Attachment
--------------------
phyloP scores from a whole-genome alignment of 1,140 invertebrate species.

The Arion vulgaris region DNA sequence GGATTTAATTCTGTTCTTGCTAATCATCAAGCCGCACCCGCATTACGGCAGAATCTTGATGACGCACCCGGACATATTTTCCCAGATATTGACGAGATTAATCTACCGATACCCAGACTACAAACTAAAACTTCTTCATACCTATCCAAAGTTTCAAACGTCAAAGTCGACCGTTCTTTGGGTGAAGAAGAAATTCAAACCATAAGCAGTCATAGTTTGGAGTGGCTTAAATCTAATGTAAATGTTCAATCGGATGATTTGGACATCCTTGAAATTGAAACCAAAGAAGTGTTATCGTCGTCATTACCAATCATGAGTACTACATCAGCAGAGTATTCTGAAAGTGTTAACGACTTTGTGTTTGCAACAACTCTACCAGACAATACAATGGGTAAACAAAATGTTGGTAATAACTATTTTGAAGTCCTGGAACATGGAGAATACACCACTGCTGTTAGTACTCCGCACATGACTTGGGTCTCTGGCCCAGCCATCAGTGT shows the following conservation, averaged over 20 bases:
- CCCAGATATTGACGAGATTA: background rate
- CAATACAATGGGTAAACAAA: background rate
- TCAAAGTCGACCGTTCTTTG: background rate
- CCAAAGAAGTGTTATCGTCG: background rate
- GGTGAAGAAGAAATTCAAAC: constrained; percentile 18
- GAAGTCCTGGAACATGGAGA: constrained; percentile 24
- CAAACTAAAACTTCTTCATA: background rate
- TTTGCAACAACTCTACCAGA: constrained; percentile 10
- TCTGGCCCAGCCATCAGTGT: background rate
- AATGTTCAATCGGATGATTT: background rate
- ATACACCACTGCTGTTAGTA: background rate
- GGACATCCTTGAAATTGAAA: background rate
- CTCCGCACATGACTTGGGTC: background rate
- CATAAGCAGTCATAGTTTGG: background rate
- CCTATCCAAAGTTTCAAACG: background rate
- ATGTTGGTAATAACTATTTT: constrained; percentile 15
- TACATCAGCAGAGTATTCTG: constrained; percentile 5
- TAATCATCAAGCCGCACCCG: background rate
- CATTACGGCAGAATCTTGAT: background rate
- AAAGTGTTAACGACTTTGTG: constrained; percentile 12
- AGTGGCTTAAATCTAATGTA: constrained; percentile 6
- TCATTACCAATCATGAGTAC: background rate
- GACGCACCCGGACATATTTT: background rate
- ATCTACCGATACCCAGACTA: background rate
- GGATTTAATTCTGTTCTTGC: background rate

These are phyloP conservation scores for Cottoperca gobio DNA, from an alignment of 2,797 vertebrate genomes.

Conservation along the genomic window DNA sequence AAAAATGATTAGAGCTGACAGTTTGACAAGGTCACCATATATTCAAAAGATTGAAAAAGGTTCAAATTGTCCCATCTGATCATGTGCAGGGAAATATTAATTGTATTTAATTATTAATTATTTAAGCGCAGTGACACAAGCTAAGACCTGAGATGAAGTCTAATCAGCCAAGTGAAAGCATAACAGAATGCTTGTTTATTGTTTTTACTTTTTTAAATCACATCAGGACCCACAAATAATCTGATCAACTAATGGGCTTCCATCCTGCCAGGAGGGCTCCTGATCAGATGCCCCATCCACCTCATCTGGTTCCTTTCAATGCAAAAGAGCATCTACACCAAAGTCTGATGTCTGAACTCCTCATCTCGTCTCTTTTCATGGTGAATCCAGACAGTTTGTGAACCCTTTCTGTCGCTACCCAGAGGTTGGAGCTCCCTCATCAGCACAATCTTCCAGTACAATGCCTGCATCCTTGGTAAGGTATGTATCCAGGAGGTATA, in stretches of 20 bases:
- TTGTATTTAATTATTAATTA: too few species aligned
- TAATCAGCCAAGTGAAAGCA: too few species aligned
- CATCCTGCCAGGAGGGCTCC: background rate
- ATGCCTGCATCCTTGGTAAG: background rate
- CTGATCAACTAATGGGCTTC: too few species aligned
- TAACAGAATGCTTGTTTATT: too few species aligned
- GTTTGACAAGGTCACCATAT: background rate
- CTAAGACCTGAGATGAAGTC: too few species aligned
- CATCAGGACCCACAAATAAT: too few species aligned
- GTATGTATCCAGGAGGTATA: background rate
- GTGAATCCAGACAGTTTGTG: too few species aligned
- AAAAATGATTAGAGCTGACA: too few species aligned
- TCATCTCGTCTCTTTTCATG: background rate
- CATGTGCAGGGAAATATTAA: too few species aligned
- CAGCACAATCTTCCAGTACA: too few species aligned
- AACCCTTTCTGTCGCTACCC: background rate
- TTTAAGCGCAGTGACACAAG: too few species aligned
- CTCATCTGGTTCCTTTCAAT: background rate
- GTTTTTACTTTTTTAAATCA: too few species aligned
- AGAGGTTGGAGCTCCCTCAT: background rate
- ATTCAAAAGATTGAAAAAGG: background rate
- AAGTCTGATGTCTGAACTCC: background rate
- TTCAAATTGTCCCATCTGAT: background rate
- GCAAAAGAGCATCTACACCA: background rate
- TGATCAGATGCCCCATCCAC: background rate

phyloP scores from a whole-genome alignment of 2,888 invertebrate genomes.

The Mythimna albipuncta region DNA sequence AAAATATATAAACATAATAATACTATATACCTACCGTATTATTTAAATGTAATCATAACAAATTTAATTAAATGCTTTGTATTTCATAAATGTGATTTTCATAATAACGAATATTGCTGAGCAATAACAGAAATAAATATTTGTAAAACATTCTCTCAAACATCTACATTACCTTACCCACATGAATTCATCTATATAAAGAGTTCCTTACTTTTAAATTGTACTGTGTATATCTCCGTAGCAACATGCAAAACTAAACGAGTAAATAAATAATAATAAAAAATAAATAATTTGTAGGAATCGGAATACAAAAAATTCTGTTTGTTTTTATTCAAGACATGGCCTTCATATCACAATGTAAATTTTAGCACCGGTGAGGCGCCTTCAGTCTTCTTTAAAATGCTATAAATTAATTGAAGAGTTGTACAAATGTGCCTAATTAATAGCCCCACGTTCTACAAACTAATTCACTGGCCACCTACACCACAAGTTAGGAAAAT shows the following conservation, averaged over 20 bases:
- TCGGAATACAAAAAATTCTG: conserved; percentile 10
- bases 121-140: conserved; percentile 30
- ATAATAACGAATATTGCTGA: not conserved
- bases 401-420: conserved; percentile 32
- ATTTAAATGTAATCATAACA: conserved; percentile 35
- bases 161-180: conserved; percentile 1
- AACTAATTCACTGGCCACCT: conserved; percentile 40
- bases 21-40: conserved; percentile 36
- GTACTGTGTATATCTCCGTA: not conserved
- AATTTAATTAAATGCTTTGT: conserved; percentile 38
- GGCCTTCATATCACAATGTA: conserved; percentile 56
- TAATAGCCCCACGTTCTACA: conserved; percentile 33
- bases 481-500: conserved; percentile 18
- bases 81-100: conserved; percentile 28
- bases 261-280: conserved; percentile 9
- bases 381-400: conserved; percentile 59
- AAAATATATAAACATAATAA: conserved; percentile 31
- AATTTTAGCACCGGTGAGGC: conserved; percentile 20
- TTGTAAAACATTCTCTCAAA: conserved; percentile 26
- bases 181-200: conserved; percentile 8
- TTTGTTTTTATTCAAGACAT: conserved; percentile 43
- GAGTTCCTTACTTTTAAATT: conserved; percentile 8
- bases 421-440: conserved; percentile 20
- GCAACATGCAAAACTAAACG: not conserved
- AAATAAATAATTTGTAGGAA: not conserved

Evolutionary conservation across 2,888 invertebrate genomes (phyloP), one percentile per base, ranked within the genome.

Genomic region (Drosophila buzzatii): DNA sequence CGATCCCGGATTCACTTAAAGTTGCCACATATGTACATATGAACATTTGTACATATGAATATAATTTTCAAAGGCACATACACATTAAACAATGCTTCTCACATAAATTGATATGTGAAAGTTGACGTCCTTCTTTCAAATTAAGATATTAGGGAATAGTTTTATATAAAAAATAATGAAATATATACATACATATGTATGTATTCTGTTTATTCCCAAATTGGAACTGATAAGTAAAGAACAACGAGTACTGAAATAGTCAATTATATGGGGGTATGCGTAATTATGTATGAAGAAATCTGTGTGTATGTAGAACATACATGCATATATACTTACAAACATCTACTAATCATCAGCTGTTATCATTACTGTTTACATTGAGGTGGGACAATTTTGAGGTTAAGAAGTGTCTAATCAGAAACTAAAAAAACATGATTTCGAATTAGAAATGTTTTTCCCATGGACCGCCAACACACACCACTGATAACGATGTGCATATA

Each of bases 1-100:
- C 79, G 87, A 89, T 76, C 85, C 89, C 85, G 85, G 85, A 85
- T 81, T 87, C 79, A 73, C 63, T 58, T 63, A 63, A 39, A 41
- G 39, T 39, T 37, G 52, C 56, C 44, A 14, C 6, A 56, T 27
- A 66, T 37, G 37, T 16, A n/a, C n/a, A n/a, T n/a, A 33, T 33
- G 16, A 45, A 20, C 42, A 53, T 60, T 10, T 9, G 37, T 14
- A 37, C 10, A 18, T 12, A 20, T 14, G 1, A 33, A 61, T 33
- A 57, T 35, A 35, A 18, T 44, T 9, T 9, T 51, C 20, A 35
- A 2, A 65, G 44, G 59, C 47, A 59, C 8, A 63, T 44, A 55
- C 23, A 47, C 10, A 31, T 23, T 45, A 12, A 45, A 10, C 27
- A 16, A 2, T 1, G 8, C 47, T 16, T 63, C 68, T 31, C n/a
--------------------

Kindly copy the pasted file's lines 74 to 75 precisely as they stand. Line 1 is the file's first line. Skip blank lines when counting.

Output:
- AATTTTAGCACCGGTGAGGC: conserved; percentile 20
- TTGTAAAACATTCTCTCAAA: conserved; percentile 26